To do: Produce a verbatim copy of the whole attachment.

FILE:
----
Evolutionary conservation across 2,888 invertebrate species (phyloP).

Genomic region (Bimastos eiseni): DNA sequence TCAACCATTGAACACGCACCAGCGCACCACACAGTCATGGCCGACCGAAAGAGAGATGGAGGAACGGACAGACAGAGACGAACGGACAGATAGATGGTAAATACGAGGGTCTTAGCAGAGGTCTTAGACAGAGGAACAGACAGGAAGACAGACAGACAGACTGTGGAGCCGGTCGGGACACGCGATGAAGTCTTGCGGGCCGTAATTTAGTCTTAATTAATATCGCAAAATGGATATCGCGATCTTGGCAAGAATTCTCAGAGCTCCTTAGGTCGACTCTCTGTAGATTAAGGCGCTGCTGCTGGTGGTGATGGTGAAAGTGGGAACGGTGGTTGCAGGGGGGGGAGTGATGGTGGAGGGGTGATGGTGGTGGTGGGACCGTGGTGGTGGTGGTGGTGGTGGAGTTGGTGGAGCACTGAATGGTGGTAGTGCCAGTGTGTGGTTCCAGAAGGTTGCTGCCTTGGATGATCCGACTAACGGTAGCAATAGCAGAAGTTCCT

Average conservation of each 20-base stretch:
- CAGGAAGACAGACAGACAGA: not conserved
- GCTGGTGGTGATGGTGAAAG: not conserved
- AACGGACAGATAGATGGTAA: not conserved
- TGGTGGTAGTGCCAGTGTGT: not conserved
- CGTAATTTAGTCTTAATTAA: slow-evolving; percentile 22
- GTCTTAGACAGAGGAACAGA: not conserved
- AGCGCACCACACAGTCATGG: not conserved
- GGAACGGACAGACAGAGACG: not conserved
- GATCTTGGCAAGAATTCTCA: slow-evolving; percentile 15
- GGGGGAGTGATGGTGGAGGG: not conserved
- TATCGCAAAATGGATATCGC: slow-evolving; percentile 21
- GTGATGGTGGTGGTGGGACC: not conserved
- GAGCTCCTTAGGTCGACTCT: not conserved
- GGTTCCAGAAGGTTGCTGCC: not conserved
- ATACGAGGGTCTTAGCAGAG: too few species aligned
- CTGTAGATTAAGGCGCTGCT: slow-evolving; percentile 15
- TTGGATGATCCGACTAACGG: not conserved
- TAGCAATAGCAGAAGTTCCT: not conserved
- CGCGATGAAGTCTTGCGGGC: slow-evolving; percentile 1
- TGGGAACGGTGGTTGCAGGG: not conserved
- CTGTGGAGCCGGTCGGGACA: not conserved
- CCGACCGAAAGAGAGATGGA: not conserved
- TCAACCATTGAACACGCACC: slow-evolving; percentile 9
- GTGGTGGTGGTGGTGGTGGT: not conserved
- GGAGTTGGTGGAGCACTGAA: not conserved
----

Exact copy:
Evolutionary conservation across 2,888 invertebrate species (phyloP).

Genomic region (Bimastos eiseni): DNA sequence TCAACCATTGAACACGCACCAGCGCACCACACAGTCATGGCCGACCGAAAGAGAGATGGAGGAACGGACAGACAGAGACGAACGGACAGATAGATGGTAAATACGAGGGTCTTAGCAGAGGTCTTAGACAGAGGAACAGACAGGAAGACAGACAGACAGACTGTGGAGCCGGTCGGGACACGCGATGAAGTCTTGCGGGCCGTAATTTAGTCTTAATTAATATCGCAAAATGGATATCGCGATCTTGGCAAGAATTCTCAGAGCTCCTTAGGTCGACTCTCTGTAGATTAAGGCGCTGCTGCTGGTGGTGATGGTGAAAGTGGGAACGGTGGTTGCAGGGGGGGGAGTGATGGTGGAGGGGTGATGGTGGTGGTGGGACCGTGGTGGTGGTGGTGGTGGTGGAGTTGGTGGAGCACTGAATGGTGGTAGTGCCAGTGTGTGGTTCCAGAAGGTTGCTGCCTTGGATGATCCGACTAACGGTAGCAATAGCAGAAGTTCCT

Average conservation of each 20-base stretch:
- CAGGAAGACAGACAGACAGA: not conserved
- GCTGGTGGTGATGGTGAAAG: not conserved
- AACGGACAGATAGATGGTAA: not conserved
- TGGTGGTAGTGCCAGTGTGT: not conserved
- CGTAATTTAGTCTTAATTAA: slow-evolving; percentile 22
- GTCTTAGACAGAGGAACAGA: not conserved
- AGCGCACCACACAGTCATGG: not conserved
- GGAACGGACAGACAGAGACG: not conserved
- GATCTTGGCAAGAATTCTCA: slow-evolving; percentile 15
- GGGGGAGTGATGGTGGAGGG: not conserved
- TATCGCAAAATGGATATCGC: slow-evolving; percentile 21
- GTGATGGTGGTGGTGGGACC: not conserved
- GAGCTCCTTAGGTCGACTCT: not conserved
- GGTTCCAGAAGGTTGCTGCC: not conserved
- ATACGAGGGTCTTAGCAGAG: too few species aligned
- CTGTAGATTAAGGCGCTGCT: slow-evolving; percentile 15
- TTGGATGATCCGACTAACGG: not conserved
- TAGCAATAGCAGAAGTTCCT: not conserved
- CGCGATGAAGTCTTGCGGGC: slow-evolving; percentile 1
- TGGGAACGGTGGTTGCAGGG: not conserved
- CTGTGGAGCCGGTCGGGACA: not conserved
- CCGACCGAAAGAGAGATGGA: not conserved
- TCAACCATTGAACACGCACC: slow-evolving; percentile 9
- GTGGTGGTGGTGGTGGTGGT: not conserved
- GGAGTTGGTGGAGCACTGAA: not conserved